Syrian refugees being housed at the Vancouver-area Executive Airport Plaza were treated to an unusual show thanks to a so-called “furry” convention also being held at the hotel. The unlikely interactions were quickly reported on social media and by several news outlets.
The Syrian children were particularly enthralled by the new friends attending the fifth annual VancouFur convention.
“They saw people in giant animal costumes,” furry Chris Jantz told the New York Daily News. “To the children they were just cartoons from stuff like ‘Yo Gabba Gabba!,’ etc., and they wanted to say hi. I don’t think they had any concept of the furry fandom.”
Though sometimes associated with sexual fetishism, the furry community is most broadly defined by an interest in dressing up in anthropomorphic animal costumes and often adopting fictional personalities in the process.
To the convention’s credit, attendees were previously informed about the presence of refugees at the hotel.
“A major concern that VancouFur has is ensuring that each and every one of the refugees (and attendees) feels welcome and safe and the fact that this is likely to be a major shock to them,” read a message from the event’s hosts.
Furry enthusiasts were also reminded that some of the refugees at the hotel might have been uninterested in the somewhat bizarre scene.
“Keep in mind that they likely will not want to interact with you and consent is important to everyone,” the message explained.
Fortunately, there were no problematic incidents. To the contrary, the two disparate groups got along quite well.
“The interactions between our attendees and the Syrians were amazing,” VancouFur Vice Chairman Trapa Civet told Mashable via email. “I feel like the moment was just as magical for the performers as it was for the refugees.”
Responses from those participating at the convention seemed to reflect precisely such a positive sentiment.
“One of many highlites [sic] to me was when the new group of Syrian Refugees children came in and got to interact with us,” Mike Schmidt commented on a story published by Vancity Buzz. “To them we were cartoons come to life, to us was a means to display our acting performance to a very appreciative audiance [sic]. Win win all around. The parents interacted too and took photos with us as well, so kewl.”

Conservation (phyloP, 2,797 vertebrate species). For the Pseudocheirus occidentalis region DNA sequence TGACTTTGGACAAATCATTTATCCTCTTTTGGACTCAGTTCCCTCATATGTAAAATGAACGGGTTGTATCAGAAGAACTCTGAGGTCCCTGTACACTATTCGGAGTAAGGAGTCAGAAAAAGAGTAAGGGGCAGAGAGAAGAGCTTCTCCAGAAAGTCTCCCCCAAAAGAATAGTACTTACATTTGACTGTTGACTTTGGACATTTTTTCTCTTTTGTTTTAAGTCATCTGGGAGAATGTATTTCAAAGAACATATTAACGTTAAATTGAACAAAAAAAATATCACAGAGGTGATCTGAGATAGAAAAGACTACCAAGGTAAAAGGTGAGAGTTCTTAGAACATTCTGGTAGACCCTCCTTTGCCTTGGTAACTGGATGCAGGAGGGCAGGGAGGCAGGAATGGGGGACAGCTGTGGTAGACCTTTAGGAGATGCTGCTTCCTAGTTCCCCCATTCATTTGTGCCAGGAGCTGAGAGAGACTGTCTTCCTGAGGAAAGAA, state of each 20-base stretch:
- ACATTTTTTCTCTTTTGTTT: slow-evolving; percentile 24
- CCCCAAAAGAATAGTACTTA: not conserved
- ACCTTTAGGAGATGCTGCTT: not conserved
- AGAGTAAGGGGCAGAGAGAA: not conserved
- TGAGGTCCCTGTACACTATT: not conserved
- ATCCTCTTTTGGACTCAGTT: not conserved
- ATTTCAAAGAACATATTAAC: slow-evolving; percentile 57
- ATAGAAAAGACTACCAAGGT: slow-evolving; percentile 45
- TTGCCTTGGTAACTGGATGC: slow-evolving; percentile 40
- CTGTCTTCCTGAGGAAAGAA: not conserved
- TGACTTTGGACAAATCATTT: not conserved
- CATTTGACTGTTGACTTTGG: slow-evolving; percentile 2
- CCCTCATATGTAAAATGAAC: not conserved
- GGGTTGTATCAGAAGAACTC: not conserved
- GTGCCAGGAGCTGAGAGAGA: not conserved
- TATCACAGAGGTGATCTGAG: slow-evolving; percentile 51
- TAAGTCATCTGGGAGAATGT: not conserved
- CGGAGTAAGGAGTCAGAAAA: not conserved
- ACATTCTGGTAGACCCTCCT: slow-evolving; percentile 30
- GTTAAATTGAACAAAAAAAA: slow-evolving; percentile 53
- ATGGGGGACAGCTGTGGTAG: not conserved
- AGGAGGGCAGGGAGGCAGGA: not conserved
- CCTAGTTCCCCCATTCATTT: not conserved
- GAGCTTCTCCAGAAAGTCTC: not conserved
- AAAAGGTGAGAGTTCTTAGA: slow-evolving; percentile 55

During the event’s closing ceremonies, furries also watched a video portraying the time they spent with the children.
“I was there!” one furry noted on Twitter. “The refugees loved us, children especially. I’m glad we made their transition to Canada fun.”
— Dray (@LiveitRivet) March 8, 2016
— JayCat (@JayTweet) March 7, 2016
— Furnal Equinox Lynx (@Jinxthelynx) March 8, 2016
Canada began welcoming refugees from Syria in December, and Prime Minister Justin Trudeau has promised to accept as many as 25,000 by the end of February. The vast majority of refugees from war-torn countries in the Middle East have been settling in Europe in recent months.
Proposals to bring Syrian refugees to the United States have prompted some measure of controversy, particularly among conservatives who fear that terrorist elements could use the process as cover to infiltrate the country.
The recent refugee crisis has been spurred in large part by the ongoing conflict in Syria. In addition to facing violence inflicted by the so-called Islamic State (also known as ISIS or ISIL), the country has also experienced a substantial insurgency waged by factions that are disaffected with the oppressive regime of President Bashar al-Assad.
Supported by Russia and Iran, Assad’s forces have brutally suppressed political dissent. Between the political violence and fear of the Islamic State, many Syrian families have been forced to leave their homeland in search of more peaceful lives.
Thanks to the hospitality of countries like Canada, many of those refugees are discovering opportunities for new starts. And thanks to the occasional furry convention, some of them are building some special memories along the way.
Check out a quick video of the kids and furries interacting.